Wittmann buys a lot of his World War II paraphernalia from deceased veterans' families after they discover the stuff in their late grandpa's attic.
“At the end of World War II, when we occupied Germany, our soldiers went looking for weapons,” he explained. “Our guys stole everything that wasn’t nailed down. They ‘liberated’ it. People don’t throw stuff like that out.”
But they do sell it for a tidy profit, which is where Wittmann comes in. Sure, he’s making a living off this—and a lucrative one: “This stuff just appreciates in value … It’s really recession-proof”—but he also sees his job as one of preserving history.
“To me, I don’t feel there’s anything other than history to look at, like a flag. It represents a period of history,” he said. “If you like history, you can imagine all the stuff that happened around it.”
‘A mountain … out of a mole hill’
Denis Mercier, a former professor of mass media and pop culture at Rowan University, can appreciate Wittmann’s situation. Mercier took a good deal of heat himself when he began collecting politically incorrect imagery depicting African-Americans from the post-Civil War period up to the Civil Rights era for a doctoral dissertation on the subject in the '80s.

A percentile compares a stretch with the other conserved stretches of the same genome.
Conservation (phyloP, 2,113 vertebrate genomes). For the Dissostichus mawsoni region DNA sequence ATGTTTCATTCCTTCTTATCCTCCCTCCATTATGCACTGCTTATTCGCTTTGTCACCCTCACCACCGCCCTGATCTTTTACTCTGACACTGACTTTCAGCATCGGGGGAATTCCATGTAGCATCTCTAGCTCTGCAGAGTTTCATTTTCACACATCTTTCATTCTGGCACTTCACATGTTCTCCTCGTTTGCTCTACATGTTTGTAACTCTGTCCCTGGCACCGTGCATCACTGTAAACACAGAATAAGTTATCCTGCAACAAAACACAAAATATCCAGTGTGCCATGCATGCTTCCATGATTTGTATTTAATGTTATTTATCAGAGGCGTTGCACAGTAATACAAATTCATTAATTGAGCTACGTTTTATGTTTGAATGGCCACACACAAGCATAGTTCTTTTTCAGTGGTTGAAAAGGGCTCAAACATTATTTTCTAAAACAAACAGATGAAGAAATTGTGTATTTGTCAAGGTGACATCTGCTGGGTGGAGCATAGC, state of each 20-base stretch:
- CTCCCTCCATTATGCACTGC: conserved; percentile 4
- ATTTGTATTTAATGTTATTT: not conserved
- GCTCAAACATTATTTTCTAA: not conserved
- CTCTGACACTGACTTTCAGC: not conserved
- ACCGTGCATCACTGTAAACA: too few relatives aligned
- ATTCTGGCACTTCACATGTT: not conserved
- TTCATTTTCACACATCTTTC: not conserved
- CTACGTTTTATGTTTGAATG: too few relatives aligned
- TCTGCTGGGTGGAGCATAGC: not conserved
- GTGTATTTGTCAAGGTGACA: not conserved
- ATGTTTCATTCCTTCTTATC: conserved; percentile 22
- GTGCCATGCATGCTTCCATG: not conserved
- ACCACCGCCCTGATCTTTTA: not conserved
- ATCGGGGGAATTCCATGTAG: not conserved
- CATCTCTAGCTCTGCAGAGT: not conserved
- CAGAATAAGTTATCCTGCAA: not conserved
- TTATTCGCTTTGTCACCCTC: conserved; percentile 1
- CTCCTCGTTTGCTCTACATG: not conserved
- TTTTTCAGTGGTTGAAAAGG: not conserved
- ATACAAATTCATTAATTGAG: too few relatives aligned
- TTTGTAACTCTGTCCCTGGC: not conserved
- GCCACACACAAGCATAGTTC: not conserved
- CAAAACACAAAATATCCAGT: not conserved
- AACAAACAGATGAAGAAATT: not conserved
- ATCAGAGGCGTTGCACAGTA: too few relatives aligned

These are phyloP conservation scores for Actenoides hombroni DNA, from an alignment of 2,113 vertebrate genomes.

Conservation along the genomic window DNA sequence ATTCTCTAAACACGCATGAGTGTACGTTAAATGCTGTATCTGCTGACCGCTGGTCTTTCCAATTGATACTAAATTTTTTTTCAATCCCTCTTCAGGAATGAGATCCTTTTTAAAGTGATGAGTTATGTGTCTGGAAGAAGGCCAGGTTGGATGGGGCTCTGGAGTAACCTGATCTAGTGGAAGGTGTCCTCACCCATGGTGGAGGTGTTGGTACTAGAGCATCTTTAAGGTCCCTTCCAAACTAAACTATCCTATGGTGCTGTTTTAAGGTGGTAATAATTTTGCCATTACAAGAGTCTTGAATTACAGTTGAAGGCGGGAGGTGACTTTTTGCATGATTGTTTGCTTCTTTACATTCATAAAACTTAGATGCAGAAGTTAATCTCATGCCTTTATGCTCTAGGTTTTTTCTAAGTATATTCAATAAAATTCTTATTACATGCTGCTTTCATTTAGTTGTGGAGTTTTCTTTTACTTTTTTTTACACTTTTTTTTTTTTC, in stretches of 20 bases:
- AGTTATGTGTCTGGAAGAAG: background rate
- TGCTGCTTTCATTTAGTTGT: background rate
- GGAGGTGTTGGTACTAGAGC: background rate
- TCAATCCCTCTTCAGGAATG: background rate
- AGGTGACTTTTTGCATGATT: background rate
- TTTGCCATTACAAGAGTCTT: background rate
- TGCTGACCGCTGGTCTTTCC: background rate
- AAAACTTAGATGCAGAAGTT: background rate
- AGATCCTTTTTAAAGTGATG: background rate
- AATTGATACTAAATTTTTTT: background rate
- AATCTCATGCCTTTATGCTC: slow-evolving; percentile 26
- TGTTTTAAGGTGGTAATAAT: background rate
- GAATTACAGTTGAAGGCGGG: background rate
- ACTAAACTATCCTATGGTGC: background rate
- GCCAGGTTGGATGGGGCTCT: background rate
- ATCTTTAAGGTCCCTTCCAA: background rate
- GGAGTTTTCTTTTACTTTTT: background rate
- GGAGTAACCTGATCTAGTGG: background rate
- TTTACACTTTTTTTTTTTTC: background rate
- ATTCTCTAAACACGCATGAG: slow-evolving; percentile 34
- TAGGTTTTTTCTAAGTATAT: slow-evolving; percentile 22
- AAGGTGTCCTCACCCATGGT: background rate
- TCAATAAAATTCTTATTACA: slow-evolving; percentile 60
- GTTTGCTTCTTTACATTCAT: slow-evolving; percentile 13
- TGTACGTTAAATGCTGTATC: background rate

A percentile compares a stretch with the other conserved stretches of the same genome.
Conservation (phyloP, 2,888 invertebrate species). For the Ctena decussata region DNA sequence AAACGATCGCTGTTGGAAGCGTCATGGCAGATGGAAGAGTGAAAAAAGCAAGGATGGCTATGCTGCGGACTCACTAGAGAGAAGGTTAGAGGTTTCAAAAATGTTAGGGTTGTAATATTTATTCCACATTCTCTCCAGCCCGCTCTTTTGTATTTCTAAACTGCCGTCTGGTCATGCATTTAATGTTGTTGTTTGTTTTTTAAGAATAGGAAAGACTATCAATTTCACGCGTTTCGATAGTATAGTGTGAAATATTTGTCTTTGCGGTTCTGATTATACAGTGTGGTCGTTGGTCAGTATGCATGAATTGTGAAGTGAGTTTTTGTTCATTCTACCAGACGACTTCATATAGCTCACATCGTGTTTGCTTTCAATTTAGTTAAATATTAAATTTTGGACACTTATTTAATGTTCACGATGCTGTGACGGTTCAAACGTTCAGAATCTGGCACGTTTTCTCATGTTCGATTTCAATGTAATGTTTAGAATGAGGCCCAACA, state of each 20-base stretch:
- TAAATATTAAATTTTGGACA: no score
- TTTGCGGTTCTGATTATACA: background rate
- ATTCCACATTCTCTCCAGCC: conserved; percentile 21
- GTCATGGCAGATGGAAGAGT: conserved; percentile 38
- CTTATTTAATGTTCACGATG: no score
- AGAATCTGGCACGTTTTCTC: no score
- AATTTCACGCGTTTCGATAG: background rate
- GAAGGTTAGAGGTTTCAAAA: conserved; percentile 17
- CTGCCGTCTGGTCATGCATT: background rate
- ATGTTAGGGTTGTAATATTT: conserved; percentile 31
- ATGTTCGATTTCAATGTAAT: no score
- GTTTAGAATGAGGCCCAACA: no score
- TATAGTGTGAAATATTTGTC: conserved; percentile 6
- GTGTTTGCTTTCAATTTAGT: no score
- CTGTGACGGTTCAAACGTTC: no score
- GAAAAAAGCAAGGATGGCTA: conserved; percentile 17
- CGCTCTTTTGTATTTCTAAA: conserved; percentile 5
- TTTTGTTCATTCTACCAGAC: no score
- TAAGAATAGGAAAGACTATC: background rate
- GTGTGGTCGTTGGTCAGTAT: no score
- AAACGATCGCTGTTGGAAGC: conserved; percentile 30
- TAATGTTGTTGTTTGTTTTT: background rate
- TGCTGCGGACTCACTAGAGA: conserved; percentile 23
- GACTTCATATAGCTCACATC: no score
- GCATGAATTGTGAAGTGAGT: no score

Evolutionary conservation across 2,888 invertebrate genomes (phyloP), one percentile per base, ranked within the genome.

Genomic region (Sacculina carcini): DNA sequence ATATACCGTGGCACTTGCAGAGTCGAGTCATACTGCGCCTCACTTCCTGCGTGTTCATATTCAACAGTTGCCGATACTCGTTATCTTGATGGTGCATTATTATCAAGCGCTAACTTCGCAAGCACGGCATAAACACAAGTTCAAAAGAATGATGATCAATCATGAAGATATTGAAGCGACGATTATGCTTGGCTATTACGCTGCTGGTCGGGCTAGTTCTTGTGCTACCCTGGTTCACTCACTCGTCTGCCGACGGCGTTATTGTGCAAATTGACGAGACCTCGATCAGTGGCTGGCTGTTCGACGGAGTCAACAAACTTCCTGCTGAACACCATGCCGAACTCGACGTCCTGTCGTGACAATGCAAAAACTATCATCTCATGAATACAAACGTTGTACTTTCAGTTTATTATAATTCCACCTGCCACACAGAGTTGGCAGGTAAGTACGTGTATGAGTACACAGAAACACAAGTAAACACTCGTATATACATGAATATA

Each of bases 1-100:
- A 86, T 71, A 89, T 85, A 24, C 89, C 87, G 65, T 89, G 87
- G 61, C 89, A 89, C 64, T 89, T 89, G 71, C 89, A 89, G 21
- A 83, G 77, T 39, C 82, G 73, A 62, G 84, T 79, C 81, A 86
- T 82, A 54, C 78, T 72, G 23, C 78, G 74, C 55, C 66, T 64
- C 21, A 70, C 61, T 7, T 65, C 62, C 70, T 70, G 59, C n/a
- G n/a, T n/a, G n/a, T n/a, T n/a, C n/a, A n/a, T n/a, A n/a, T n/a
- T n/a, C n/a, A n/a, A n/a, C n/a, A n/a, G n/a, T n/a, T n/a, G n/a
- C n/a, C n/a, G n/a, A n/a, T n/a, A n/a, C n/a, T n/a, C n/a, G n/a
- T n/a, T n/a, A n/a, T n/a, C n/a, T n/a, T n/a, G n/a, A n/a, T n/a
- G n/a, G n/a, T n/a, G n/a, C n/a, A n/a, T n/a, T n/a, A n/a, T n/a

“I was unprepared for the lack of sympathy this subject would arouse,” said Mercier. “Black people said this stuff should be destroyed … I said, ‘No, you don’t airbrush history because you don’t like it.’”
Through his research, Mercier gained valuable insight into “how the racial divide continued and continued and continued” in America through end of the 19th century and the first half of the 20th.
Wittmann stands on the same side of the fence as Mercier. These are pieces of history, however ugly the details behind that history may be.
Wittmann doesn’t understand the mentality of those who object so strenuously to his collection: “The artifacts here today, we should just destroy them because you don’t like that period in history?”
Mercier said references to Nazism understandably touch a raw nerve for many people, most of all members of the Jewish community, for whom “the word ‘Nazi’ connotes so much more.”
Moorestown’s Jewish community has become sensitized of late following a string of incidents starting with the and was followed by a Jewish resident receiving a bigoted letter from another resident, that has since gone viral. Partly in response to these incidents, the Anti-Defamation League held a meeting in Moorestown Monday night.
That said, Mercier believes the finger-wagging over the Hitler caricatures in Wittmann’s curio is “really a mountain we’re making out of a mole hill.”
“This is way out of proportion,” he said. “I would think that satire would be appreciated.”
Indeed, the United States produced a great deal of anti-Hitler/anti-Nazi propaganda both in the lead-up to and during the Second World War, ranging from the Three Stooges “You Nazty Spy!” to Charlie Chaplin’s classic film The Great Dicator to the Looney Tunes cartoon “Herr Meets Hare,” starring Bugs Bunny.
Wittmann may not understand all the consternation, but he learned long ago there's not much he can do about it.
“You can’t stop people from getting mad,” he said.